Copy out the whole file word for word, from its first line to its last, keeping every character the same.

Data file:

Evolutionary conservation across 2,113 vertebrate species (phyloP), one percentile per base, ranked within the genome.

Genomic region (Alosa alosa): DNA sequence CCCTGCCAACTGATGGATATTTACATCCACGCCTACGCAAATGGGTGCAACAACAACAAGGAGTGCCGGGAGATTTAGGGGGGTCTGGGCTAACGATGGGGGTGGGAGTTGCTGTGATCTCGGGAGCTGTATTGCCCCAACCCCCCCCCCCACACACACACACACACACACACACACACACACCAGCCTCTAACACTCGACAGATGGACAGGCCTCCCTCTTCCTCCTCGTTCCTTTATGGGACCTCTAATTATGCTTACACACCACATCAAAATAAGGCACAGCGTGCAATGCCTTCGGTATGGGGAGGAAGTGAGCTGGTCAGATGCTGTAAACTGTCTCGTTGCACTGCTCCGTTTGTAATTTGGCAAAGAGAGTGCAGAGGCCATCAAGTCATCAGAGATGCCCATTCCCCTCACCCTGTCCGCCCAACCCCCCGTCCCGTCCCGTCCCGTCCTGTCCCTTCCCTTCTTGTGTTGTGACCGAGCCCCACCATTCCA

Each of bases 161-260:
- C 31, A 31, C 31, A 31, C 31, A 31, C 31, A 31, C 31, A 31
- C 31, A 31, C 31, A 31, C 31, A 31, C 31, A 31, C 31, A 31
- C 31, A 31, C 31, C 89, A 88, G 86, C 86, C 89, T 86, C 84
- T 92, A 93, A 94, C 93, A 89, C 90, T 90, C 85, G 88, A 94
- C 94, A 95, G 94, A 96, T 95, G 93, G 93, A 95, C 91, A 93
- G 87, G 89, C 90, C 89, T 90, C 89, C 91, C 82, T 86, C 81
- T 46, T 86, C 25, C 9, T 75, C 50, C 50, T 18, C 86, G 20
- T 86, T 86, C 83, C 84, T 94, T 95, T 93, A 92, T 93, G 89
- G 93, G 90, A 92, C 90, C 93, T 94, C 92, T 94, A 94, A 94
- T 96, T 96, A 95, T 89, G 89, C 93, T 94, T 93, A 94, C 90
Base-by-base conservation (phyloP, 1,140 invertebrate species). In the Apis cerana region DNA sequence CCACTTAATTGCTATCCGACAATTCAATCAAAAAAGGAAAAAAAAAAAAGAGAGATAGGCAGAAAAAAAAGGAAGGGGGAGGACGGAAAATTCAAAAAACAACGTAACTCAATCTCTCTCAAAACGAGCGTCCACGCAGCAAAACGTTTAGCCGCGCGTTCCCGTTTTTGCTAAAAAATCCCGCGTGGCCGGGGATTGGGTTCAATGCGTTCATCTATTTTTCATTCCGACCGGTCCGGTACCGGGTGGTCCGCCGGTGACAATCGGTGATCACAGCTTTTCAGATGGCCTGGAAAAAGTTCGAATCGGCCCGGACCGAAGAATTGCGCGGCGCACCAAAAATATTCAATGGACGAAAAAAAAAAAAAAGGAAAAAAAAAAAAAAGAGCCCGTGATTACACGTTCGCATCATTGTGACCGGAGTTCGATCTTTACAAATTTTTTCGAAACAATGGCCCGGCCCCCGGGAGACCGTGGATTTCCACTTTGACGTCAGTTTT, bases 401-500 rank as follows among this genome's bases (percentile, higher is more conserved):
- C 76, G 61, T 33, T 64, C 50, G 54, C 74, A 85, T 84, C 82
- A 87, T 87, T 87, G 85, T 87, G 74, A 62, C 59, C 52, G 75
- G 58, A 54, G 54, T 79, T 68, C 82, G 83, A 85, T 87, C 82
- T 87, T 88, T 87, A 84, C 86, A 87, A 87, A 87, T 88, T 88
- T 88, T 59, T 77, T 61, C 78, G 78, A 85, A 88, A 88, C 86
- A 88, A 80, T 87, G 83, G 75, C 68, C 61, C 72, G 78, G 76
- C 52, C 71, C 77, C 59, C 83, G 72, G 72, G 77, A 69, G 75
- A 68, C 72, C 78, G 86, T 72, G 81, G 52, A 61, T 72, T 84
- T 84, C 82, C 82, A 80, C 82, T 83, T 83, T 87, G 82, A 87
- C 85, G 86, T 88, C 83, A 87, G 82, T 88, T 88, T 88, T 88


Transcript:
Evolutionary conservation across 2,113 vertebrate species (phyloP), one percentile per base, ranked within the genome.

Genomic region (Alosa alosa): DNA sequence CCCTGCCAACTGATGGATATTTACATCCACGCCTACGCAAATGGGTGCAACAACAACAAGGAGTGCCGGGAGATTTAGGGGGGTCTGGGCTAACGATGGGGGTGGGAGTTGCTGTGATCTCGGGAGCTGTATTGCCCCAACCCCCCCCCCCACACACACACACACACACACACACACACACACCAGCCTCTAACACTCGACAGATGGACAGGCCTCCCTCTTCCTCCTCGTTCCTTTATGGGACCTCTAATTATGCTTACACACCACATCAAAATAAGGCACAGCGTGCAATGCCTTCGGTATGGGGAGGAAGTGAGCTGGTCAGATGCTGTAAACTGTCTCGTTGCACTGCTCCGTTTGTAATTTGGCAAAGAGAGTGCAGAGGCCATCAAGTCATCAGAGATGCCCATTCCCCTCACCCTGTCCGCCCAACCCCCCGTCCCGTCCCGTCCCGTCCTGTCCCTTCCCTTCTTGTGTTGTGACCGAGCCCCACCATTCCA

Each of bases 161-260:
- C 31, A 31, C 31, A 31, C 31, A 31, C 31, A 31, C 31, A 31
- C 31, A 31, C 31, A 31, C 31, A 31, C 31, A 31, C 31, A 31
- C 31, A 31, C 31, C 89, A 88, G 86, C 86, C 89, T 86, C 84
- T 92, A 93, A 94, C 93, A 89, C 90, T 90, C 85, G 88, A 94
- C 94, A 95, G 94, A 96, T 95, G 93, G 93, A 95, C 91, A 93
- G 87, G 89, C 90, C 89, T 90, C 89, C 91, C 82, T 86, C 81
- T 46, T 86, C 25, C 9, T 75, C 50, C 50, T 18, C 86, G 20
- T 86, T 86, C 83, C 84, T 94, T 95, T 93, A 92, T 93, G 89
- G 93, G 90, A 92, C 90, C 93, T 94, C 92, T 94, A 94, A 94
- T 96, T 96, A 95, T 89, G 89, C 93, T 94, T 93, A 94, C 90
Base-by-base conservation (phyloP, 1,140 invertebrate species). In the Apis cerana region DNA sequence CCACTTAATTGCTATCCGACAATTCAATCAAAAAAGGAAAAAAAAAAAAGAGAGATAGGCAGAAAAAAAAGGAAGGGGGAGGACGGAAAATTCAAAAAACAACGTAACTCAATCTCTCTCAAAACGAGCGTCCACGCAGCAAAACGTTTAGCCGCGCGTTCCCGTTTTTGCTAAAAAATCCCGCGTGGCCGGGGATTGGGTTCAATGCGTTCATCTATTTTTCATTCCGACCGGTCCGGTACCGGGTGGTCCGCCGGTGACAATCGGTGATCACAGCTTTTCAGATGGCCTGGAAAAAGTTCGAATCGGCCCGGACCGAAGAATTGCGCGGCGCACCAAAAATATTCAATGGACGAAAAAAAAAAAAAAGGAAAAAAAAAAAAAAGAGCCCGTGATTACACGTTCGCATCATTGTGACCGGAGTTCGATCTTTACAAATTTTTTCGAAACAATGGCCCGGCCCCCGGGAGACCGTGGATTTCCACTTTGACGTCAGTTTT, bases 401-500 rank as follows among this genome's bases (percentile, higher is more conserved):
- C 76, G 61, T 33, T 64, C 50, G 54, C 74, A 85, T 84, C 82
- A 87, T 87, T 87, G 85, T 87, G 74, A 62, C 59, C 52, G 75
- G 58, A 54, G 54, T 79, T 68, C 82, G 83, A 85, T 87, C 82
- T 87, T 88, T 87, A 84, C 86, A 87, A 87, A 87, T 88, T 88
- T 88, T 59, T 77, T 61, C 78, G 78, A 85, A 88, A 88, C 86
- A 88, A 80, T 87, G 83, G 75, C 68, C 61, C 72, G 78, G 76
- C 52, C 71, C 77, C 59, C 83, G 72, G 72, G 77, A 69, G 75
- A 68, C 72, C 78, G 86, T 72, G 81, G 52, A 61, T 72, T 84
- T 84, C 82, C 82, A 80, C 82, T 83, T 83, T 87, G 82, A 87
- C 85, G 86, T 88, C 83, A 87, G 82, T 88, T 88, T 88, T 88